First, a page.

The future of Iraq: Is reintegration possible?

Dylan O’Driscoll, Dave Van Zoonen

Research output: Contribution to journalArticlepeer-review

4 Citations (Scopus)


The rapid rise of the Islamic State (IS)1 in Iraq — which saw the capture of major Iraqi cities such as Mosul, Tikrit and Fallujah and culminated with IS declaring its caliphate in the summer of 2014 — caught the Iraqi Security Forces (ISF) unprepared, to the extent that at one point Baghdad itself was within IS's grasp.2 As a response to this existential threat, Iraq's most senior religious cleric, Grand Ayatollah Ali al-Sistani, issued an edict for all able-bodied men to join the ISF and help protect the homeland, its people and the holy shrines. Although Sistani's fatwa was based on principles of national unity, rather than any call for a religious jihad, the end result has been more divisive than unifying.3 The ISF suffered from a credibility problem following its collapse in the north, as well as a lack of capacity to absorb a large number of new volunteers on short notice.4 As a result, a plethora of substate armed groups rapidly emerged and congealed under the banner of the Hashd al-Shaabi (HS), or the Popular Mobilization Forces (PMF). Some groups were newly established, others remobilized in response to Sistani's call, and others still were already active on the request of then-Prime Minister Nouri al-Maliki and used the fatwa for legitimization.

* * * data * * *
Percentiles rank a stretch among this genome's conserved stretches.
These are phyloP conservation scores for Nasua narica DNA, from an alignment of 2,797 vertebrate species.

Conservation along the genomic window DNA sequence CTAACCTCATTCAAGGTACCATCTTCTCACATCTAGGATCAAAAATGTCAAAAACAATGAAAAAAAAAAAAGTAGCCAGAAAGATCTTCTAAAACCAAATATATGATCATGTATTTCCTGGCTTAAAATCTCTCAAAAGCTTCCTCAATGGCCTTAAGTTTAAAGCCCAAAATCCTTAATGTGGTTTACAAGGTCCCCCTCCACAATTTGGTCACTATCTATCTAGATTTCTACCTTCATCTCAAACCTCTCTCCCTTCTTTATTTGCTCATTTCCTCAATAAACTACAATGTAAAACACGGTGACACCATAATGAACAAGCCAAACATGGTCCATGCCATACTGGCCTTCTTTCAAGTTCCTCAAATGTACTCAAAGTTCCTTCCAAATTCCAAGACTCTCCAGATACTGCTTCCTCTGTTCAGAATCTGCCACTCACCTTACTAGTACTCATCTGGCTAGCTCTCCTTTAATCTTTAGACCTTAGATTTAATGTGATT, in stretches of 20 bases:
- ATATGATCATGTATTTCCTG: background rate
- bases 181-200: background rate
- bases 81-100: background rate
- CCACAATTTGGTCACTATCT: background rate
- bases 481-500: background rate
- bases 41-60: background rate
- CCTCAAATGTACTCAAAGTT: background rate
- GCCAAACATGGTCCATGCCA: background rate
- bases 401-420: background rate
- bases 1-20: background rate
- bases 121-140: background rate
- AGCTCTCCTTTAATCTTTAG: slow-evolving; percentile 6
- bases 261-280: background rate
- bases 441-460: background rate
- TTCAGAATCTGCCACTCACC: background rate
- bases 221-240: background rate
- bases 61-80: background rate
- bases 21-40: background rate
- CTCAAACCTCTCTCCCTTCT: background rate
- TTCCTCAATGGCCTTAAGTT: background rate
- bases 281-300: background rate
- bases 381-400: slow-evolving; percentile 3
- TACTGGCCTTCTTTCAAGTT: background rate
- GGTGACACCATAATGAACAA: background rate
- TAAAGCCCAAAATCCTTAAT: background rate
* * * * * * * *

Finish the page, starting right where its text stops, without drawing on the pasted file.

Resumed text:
Original languageEnglish
Pages (from-to)34-47
Number of pages14
JournalMiddle East Policy
Issue number3
Publication statusPublished - 7 Sept 2017

ASJC Scopus subject areas

  • Sociology and Political Science
  • Political Science and International Relations


  • Security and Resilience


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